Inside one of the burial places there was the grave of a girl that probably 16 when she died, archaeologists assumed back then.
There was not much of the girl’s body, only strands of hair, nails, teeth and pieces of brain and skin, but the remains helped the scientists discover important information about the girl.
The ones who discovered her named her the Egtved Girl because of the area where she had been found.
The Egtved Girl was dressed in woolen clothing and had a bronze medallion on the belt around her waist.
Judging by her clothing, the experts assume she was a person of high status.
The Egtved Girl was buried with what seemed to be the remains of a cremated child and a bark bucket that was once used for keeping beer.
After analyzing the oak coffin in which she had been buried, the researchers found that the Egtved Girl died approximately 3,400 years ago.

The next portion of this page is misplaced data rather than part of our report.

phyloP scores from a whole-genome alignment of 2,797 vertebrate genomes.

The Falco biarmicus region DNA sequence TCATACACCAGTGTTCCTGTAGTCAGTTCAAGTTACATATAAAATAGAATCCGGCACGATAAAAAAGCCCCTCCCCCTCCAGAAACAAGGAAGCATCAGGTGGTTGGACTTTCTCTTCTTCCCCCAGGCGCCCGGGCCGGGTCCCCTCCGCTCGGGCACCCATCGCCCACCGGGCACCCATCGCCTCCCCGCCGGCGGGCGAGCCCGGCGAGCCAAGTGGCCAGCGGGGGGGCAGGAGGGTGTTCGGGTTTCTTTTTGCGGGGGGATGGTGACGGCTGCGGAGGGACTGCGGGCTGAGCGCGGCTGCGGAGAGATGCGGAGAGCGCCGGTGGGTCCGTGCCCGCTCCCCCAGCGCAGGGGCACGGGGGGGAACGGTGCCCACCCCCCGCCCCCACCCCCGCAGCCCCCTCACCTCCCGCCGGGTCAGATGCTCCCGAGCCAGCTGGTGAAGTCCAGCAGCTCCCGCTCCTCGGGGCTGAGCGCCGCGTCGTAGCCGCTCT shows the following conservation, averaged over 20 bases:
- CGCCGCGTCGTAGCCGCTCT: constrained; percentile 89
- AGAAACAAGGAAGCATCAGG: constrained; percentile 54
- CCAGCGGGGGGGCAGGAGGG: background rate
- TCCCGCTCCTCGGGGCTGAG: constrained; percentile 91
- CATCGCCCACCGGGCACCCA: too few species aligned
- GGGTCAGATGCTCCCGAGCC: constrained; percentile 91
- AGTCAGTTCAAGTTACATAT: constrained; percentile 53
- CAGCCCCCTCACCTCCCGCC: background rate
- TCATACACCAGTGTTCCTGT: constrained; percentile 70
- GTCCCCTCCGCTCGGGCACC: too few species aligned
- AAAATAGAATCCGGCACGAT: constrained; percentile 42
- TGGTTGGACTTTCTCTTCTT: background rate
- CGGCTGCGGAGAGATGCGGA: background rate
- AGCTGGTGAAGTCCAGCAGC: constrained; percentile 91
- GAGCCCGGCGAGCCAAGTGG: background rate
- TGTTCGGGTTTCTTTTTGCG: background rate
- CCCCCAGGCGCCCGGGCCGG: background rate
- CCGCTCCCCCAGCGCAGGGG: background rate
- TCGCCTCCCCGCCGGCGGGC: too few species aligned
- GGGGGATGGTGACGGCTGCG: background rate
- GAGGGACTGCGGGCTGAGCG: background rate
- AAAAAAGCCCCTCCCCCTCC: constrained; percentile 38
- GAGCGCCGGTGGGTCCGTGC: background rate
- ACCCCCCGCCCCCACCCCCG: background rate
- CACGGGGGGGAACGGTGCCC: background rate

A team of researchers from Denmark decided to learn more about the Egtved Girl so they started to further analyze the remains found in the coffin.
The scientists analyzed chemicals from the girl’s body and items found in the coffin and found that the Egtved Girl was not originally from Denmark, as it was previously thought.
Also, the analysis revealed that the girl did not eat protein food from occasionally and that she spent the last months of her life traveling.
The authors of the study wrote that this is the first study which provides evidence that people who lived in the Bronze Age period moved quickly and traveled long distances in short periods of time.
The scientists detailed the findings of their new study in the journal Scientific Reports.
The researchers from the University of Copenhagen released a statement in which they praise the new study, saying it is the first of its kind that tracked the movements of a prehistoric person so precisely.
In order to be able to track down the ancient steps of the Egtved Girl, the researchers, led by Karin Margarita Frei from the National Museum of Denmark, examined samples collected from the body of the girl and the items she was buried with.
The researchers believe the Egtved Girl was originally from southern Germany who married a man from Jutland to ally her family with the man’s.
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